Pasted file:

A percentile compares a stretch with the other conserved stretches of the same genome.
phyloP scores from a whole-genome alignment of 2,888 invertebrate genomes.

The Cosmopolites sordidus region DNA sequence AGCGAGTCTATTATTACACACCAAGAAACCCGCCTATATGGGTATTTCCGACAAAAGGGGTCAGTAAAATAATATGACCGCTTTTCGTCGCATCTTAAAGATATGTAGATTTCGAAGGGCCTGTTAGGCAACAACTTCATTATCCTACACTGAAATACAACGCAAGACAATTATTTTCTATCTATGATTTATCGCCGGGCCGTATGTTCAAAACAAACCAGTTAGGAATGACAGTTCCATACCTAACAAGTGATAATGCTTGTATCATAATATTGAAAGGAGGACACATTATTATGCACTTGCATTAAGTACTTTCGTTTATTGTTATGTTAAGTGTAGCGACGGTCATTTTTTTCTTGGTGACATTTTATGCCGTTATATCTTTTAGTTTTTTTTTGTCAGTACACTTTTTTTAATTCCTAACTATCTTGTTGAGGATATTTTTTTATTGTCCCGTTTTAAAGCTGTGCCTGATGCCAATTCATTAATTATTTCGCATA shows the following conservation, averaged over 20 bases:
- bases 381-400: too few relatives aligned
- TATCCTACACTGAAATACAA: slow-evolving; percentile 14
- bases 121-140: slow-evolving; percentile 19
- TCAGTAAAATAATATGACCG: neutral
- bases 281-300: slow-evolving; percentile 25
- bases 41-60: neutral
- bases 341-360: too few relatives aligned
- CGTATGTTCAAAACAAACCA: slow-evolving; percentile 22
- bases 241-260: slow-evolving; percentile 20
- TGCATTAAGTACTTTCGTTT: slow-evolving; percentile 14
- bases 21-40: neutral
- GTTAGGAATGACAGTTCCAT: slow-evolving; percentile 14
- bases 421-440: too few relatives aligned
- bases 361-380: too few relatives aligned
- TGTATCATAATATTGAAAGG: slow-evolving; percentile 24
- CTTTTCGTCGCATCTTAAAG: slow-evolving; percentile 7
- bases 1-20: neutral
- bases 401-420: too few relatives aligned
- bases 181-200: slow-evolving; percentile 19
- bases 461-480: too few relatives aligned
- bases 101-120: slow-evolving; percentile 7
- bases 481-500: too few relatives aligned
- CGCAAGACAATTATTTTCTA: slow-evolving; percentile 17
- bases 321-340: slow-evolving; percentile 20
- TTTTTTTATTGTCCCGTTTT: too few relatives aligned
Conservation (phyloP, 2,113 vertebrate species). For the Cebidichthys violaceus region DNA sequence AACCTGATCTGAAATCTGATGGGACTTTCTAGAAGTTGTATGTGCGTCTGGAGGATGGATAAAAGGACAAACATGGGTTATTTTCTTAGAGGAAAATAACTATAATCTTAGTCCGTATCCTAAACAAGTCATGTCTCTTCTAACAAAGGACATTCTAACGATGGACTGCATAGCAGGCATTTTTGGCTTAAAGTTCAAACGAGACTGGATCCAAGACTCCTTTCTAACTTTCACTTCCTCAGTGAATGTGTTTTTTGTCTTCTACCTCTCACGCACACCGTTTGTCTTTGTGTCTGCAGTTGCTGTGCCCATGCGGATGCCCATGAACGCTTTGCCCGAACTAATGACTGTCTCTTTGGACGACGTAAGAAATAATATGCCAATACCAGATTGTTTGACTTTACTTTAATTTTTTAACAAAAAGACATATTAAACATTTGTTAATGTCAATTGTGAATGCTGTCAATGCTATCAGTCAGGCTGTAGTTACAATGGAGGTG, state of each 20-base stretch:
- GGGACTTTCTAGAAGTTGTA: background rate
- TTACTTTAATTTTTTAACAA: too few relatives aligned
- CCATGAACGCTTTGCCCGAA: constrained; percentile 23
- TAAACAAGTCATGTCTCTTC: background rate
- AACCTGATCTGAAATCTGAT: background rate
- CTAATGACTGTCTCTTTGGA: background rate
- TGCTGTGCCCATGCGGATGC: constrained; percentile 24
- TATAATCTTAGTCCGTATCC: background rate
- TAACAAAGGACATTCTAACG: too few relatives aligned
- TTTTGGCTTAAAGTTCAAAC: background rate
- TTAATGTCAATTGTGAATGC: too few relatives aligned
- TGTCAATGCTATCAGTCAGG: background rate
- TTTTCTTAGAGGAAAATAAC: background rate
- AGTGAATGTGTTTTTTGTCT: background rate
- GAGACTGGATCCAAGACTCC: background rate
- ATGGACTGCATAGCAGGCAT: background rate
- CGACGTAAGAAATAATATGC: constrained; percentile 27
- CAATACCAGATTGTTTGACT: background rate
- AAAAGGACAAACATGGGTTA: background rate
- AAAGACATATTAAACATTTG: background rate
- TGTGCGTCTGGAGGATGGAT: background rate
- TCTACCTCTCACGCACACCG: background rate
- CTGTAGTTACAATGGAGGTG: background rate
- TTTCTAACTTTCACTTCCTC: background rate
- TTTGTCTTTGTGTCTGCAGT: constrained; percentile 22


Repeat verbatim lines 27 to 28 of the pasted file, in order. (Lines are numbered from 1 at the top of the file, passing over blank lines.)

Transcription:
- bases 321-340: slow-evolving; percentile 20
- TTTTTTTATTGTCCCGTTTT: too few relatives aligned